There is pleasure and pain for Canberra households in this year’s territory budget with the phasing out of “unfair” taxes but with hundreds of dollars in extra fees and charges.
The budget’s “cost of living statement,” an initiative forced on the Government by the Opposition and ACT Greens, shows an expected increase of $640 in government fees and charges and an expected $461 increase in utilities, before household compensation, driven by the Federal Government’s carbon tax.
These figures apply to a household enjoying wages growth of about $4800 during the financial year.
Treasurer Andrew Barr used this year’s budget to launch his long awaited reforms of the territory’s tax system.
Despite a projected $318 million budget deficit in 2012-2013 and record capital spending, Treasurer Andrew Barr says his “nation leading” reform of inefficient taxes and charges will begin next month.
The changes mean the ACT will be the first jurisdiction to begin to implement the changes to “inefficient taxes,” recommended by Treasury Secretary Ken Henry in his 2010 tax review.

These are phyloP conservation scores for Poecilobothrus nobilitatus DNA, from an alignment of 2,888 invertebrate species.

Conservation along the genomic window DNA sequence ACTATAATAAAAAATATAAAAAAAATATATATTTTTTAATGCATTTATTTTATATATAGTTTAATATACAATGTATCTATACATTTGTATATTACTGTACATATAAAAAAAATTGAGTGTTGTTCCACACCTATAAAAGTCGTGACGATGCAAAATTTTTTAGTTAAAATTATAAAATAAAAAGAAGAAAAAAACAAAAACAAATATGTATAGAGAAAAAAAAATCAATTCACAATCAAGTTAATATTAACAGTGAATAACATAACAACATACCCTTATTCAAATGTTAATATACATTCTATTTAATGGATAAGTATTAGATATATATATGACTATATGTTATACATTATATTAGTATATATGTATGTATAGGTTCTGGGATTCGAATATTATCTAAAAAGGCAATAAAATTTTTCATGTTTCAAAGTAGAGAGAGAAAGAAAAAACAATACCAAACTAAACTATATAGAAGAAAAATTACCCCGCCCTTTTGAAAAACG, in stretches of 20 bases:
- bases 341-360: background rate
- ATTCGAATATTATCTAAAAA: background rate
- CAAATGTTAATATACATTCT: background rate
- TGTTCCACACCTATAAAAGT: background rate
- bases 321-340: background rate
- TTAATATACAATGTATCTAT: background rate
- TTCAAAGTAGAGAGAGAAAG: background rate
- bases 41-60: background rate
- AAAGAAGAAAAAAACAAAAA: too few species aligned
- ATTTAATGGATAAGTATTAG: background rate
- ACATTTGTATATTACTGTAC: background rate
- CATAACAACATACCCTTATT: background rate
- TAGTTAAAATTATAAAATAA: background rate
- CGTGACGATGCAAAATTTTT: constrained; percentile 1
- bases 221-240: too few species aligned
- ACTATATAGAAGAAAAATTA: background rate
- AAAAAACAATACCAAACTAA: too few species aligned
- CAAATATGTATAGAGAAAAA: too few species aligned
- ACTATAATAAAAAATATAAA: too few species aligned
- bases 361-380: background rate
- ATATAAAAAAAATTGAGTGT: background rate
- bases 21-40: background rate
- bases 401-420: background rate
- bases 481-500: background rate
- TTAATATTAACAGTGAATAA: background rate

But it will be a 20-year process to phase out residential and commercial stamp duty which will begin on July 1, with the tax burden shifted onto the general rates base although Mr Barr is promising a soft landing for householders.
The government promises rates will rise by as little as $123 on average in the first year and a quarter of the city’s households will see a reduction in their residential rates bills of up to $29.
Meanwhile, homebuyers can look forward to immediate stamp duty reductions of $2450, on a house worth $500,000, rising to just over $7000 in four years.
The territory’s bureaucracy will feel the heat with 180 positions in the “administrative wing to go”, without forced redundancies, over the forward estimates as the government tries to save $180 million over the four-year period.
Duties on general insurance, life insurance and transfers of subleases will be abolished along commercial land tax and the already announced cuts to payroll tax will also begin next month.
There has also been up to $900 million in capital spending promised in 2012-2013, part of a $1.7 billion building program over the four-year forward estimates period, part funded by a $490 billion in borrowings during the next two financial years.
But a decision on the most eagerly anticipated project, the city-to-Gungahlin transit corridor, has been put off again.